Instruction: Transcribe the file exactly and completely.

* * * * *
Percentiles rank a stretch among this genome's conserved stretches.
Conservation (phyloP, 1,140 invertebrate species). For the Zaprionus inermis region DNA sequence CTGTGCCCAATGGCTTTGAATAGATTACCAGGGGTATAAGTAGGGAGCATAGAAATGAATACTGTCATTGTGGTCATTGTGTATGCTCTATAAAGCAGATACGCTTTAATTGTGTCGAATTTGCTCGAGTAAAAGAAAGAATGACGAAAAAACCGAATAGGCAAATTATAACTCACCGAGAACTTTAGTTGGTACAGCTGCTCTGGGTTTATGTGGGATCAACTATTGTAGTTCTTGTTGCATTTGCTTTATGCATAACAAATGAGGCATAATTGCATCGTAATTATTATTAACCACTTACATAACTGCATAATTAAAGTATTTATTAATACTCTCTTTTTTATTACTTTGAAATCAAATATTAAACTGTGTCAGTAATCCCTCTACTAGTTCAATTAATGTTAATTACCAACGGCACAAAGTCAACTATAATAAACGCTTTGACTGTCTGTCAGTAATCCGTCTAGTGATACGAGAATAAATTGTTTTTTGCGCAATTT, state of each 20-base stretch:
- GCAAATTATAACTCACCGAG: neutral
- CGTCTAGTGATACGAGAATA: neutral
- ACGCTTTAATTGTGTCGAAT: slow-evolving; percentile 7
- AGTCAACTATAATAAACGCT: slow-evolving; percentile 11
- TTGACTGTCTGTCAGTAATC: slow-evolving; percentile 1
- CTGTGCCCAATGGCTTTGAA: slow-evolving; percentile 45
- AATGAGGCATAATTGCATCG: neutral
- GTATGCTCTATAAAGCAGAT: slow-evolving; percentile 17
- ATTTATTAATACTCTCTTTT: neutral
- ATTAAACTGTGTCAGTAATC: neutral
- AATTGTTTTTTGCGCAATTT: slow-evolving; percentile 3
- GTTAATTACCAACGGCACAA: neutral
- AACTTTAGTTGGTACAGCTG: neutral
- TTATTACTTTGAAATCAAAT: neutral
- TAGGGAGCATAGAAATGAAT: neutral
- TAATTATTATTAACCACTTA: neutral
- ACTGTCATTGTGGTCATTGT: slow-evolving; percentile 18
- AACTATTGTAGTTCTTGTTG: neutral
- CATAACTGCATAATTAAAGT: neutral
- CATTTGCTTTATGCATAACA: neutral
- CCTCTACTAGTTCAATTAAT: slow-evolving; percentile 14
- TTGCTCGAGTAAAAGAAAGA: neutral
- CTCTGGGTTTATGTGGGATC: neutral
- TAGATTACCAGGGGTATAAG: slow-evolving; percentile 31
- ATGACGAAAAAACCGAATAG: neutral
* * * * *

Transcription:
Percentiles rank a stretch among this genome's conserved stretches.
Conservation (phyloP, 1,140 invertebrate species). For the Zaprionus inermis region DNA sequence CTGTGCCCAATGGCTTTGAATAGATTACCAGGGGTATAAGTAGGGAGCATAGAAATGAATACTGTCATTGTGGTCATTGTGTATGCTCTATAAAGCAGATACGCTTTAATTGTGTCGAATTTGCTCGAGTAAAAGAAAGAATGACGAAAAAACCGAATAGGCAAATTATAACTCACCGAGAACTTTAGTTGGTACAGCTGCTCTGGGTTTATGTGGGATCAACTATTGTAGTTCTTGTTGCATTTGCTTTATGCATAACAAATGAGGCATAATTGCATCGTAATTATTATTAACCACTTACATAACTGCATAATTAAAGTATTTATTAATACTCTCTTTTTTATTACTTTGAAATCAAATATTAAACTGTGTCAGTAATCCCTCTACTAGTTCAATTAATGTTAATTACCAACGGCACAAAGTCAACTATAATAAACGCTTTGACTGTCTGTCAGTAATCCGTCTAGTGATACGAGAATAAATTGTTTTTTGCGCAATTT, state of each 20-base stretch:
- GCAAATTATAACTCACCGAG: neutral
- CGTCTAGTGATACGAGAATA: neutral
- ACGCTTTAATTGTGTCGAAT: slow-evolving; percentile 7
- AGTCAACTATAATAAACGCT: slow-evolving; percentile 11
- TTGACTGTCTGTCAGTAATC: slow-evolving; percentile 1
- CTGTGCCCAATGGCTTTGAA: slow-evolving; percentile 45
- AATGAGGCATAATTGCATCG: neutral
- GTATGCTCTATAAAGCAGAT: slow-evolving; percentile 17
- ATTTATTAATACTCTCTTTT: neutral
- ATTAAACTGTGTCAGTAATC: neutral
- AATTGTTTTTTGCGCAATTT: slow-evolving; percentile 3
- GTTAATTACCAACGGCACAA: neutral
- AACTTTAGTTGGTACAGCTG: neutral
- TTATTACTTTGAAATCAAAT: neutral
- TAGGGAGCATAGAAATGAAT: neutral
- TAATTATTATTAACCACTTA: neutral
- ACTGTCATTGTGGTCATTGT: slow-evolving; percentile 18
- AACTATTGTAGTTCTTGTTG: neutral
- CATAACTGCATAATTAAAGT: neutral
- CATTTGCTTTATGCATAACA: neutral
- CCTCTACTAGTTCAATTAAT: slow-evolving; percentile 14
- TTGCTCGAGTAAAAGAAAGA: neutral
- CTCTGGGTTTATGTGGGATC: neutral
- TAGATTACCAGGGGTATAAG: slow-evolving; percentile 31
- ATGACGAAAAAACCGAATAG: neutral